Like a lukewarm cup of coffee from a café down the street that you’ve walked past but never entered, Theatre Excentrique’s production of Ionesco’s Exit the King gives you slightly less than you hope for; however, a greater understanding of the play’s ethos and Ionesco as a playwright can redeem it – if you actually know (or bother) to learn these.
The play, on face value, is fairly simple: King Berenger (Leof Kingsford-Smith) struggles with the inevitability of death, much to the chagrin of his first wife Marguerite (Kirsty Jordan), second wife Marie (Clay Crighton), his doctor (Gerry Sont), his guard (Jossef Schneider) and his maid (Alison Windsor). He spends much of the 90-minute show moping, complaining, lamenting and various other -ings, refusing to accept his fate like a punter at a TAB who scans his worthless ticket 10 times just to make sure his horse actually did come dead last.
Yet, a quick Google debunks this alleged simplicity (not the punting bit). The 3rd of 4 plays in Ionesco’s ‘Berenger cycle’, Berenger appears as a Blackadder-esque character; maintaining his same ‘-ing-isms’ in a completely different time, place and situation. Allegedly (I mean, Wikipedia’s trustworthy right?), in this play he is an embodiment of all us as we face death, characterising our own fears about not wanting to die. Marguerite is Death, an ever-present but ultimately welcomed persona. Marie, by contrast, is life itself; pure and innocent, but naive. The guard is our ego, the doctor somehow both our science and superstition, and the maid, even more weirdly, our autoimmune systems. Hey, don’t ask me.
In this performance, it’s hard to know the extent of the depth that Director Anna Jahjah is going for. With or without this knowledge, the cast occasionally make the performance drag out with a series of long, underwhelming monologues and the delivery of jokes that don’t quite seem to land. Whilst the subsequent internally-asked question of ‘Why am I watching this?’ is heard loud and clear in one’s mind, satisfy Ionesco’s absurdist roots, the more intricate questions about life and human fragility could go amiss if you’re not experienced. Sont, even with the dual symbolic role his character adopts, stands out amongst the cast – the control he has over his part makes him a dependable supporting actor and highly watchable in his own right. Schneider, though stuck with the same repetitive dialogue, has an enjoyable stage presence, and with more time spent understanding how to make one’s character one’s own (as opposed to just an extra body on stage) he should become a fine actor. Windsor could also benefit from that message. One doesn’t quite get enough of the contrast between Crighton and Jordan; undoubtedly the show’s best-dressed (sorry Schneider), courtesy of Barbara Cohen, both could go further to make me truly believe what they’re doing and saying (particularly Crighton). It is worth noting, however, Jordan’s substantial development as the play goes on; her final moments on stage, coupled with her consistent breaking of the fourth wall and metatheatrical dialogue, are some of the show’s best. Finally, Kingsford-Smith (the man, not the airport) also suffers these believability issues, giving the show’s most tumultuous performance. I ultimately accept his acceptance of death, but begrudgingly acquiesce to his previous 88 minutes of on-and-off comedic timing and drawn-out dramatic action.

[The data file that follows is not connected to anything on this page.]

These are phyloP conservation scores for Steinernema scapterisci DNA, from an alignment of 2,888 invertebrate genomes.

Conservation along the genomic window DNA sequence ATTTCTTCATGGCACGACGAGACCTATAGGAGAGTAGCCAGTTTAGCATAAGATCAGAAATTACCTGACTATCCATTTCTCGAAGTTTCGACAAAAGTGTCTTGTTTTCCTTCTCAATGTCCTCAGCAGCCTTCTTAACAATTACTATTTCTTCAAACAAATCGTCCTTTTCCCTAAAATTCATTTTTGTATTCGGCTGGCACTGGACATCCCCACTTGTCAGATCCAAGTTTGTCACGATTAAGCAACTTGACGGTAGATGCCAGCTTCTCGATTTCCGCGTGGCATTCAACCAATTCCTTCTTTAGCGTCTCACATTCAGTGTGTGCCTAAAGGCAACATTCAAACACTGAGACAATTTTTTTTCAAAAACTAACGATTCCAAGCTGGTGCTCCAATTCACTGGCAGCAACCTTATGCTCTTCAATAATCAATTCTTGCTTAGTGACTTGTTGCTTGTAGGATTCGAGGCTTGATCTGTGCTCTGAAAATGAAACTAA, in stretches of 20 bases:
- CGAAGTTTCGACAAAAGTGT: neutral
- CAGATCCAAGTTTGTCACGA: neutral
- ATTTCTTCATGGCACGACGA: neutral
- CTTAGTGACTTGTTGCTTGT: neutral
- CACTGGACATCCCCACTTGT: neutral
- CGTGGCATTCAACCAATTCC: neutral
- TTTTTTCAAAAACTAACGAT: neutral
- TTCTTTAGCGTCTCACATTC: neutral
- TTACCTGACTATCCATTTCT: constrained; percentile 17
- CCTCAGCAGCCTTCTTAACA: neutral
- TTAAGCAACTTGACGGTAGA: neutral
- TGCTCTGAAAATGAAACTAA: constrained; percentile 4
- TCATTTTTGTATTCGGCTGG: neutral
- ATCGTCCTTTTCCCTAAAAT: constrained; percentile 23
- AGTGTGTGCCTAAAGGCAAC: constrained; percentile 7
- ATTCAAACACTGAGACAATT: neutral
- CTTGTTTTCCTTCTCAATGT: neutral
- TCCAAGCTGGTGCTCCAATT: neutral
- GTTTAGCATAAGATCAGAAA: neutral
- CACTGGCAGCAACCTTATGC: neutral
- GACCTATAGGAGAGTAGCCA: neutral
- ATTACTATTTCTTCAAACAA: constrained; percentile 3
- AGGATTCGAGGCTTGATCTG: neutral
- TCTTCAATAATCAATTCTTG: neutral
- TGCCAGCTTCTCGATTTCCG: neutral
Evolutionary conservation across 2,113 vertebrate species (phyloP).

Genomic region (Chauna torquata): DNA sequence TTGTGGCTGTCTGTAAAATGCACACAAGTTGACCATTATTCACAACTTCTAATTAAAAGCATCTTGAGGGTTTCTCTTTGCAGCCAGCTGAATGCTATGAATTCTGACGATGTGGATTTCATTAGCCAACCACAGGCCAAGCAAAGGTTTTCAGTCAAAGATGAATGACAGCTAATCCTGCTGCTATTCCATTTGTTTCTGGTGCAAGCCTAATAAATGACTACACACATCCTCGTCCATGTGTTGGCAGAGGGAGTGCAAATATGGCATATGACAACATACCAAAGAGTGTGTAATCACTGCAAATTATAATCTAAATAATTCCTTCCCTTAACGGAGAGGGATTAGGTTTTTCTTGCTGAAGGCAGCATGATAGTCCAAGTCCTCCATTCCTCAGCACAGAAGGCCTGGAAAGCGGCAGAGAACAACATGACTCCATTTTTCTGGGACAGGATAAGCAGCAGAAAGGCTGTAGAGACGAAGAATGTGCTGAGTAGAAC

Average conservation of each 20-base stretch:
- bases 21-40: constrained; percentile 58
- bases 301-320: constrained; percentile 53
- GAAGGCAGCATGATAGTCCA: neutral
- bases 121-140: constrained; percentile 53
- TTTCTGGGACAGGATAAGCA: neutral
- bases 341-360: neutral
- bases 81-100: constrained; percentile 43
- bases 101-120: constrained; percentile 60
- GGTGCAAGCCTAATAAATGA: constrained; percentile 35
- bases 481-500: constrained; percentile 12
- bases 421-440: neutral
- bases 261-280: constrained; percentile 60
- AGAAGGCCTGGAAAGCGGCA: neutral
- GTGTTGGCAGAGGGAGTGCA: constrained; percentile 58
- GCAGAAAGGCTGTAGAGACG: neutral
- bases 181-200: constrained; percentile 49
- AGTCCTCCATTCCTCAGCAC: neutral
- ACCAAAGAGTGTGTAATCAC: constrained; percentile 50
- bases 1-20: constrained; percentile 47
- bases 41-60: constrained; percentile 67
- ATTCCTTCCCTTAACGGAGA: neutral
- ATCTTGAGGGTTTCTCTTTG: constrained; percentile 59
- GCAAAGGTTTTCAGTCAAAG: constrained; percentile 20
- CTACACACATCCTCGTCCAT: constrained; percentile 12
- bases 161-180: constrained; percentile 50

It would be remiss of me not to highlight the brief inclusion of technology in the performance. Jahjah’s direction of Kingsford-Smith, who takes a phone held by Schneider and delivers a live monologue to the phone that can be seen both before us and on an upstage projection in real time, was extremely well executed. Seeing (many) shows that have tried and failed at that sort of thing, the precision, technical expertise, and flawlessness of that 5-minute moment makes me hope other theatre companies take note. Very well done. Also, to see a man over the age of 50 operate an iPhone without needing his grandkids for direction was equally spectacular.
Ultimately, if you’re an Ionesco type of person, apply your knowledge of him to this performance and you’ll get something out of it. However, if you take Ionesco to be an Aldi rip-off of Nescafe, there might not be as much to see this time around.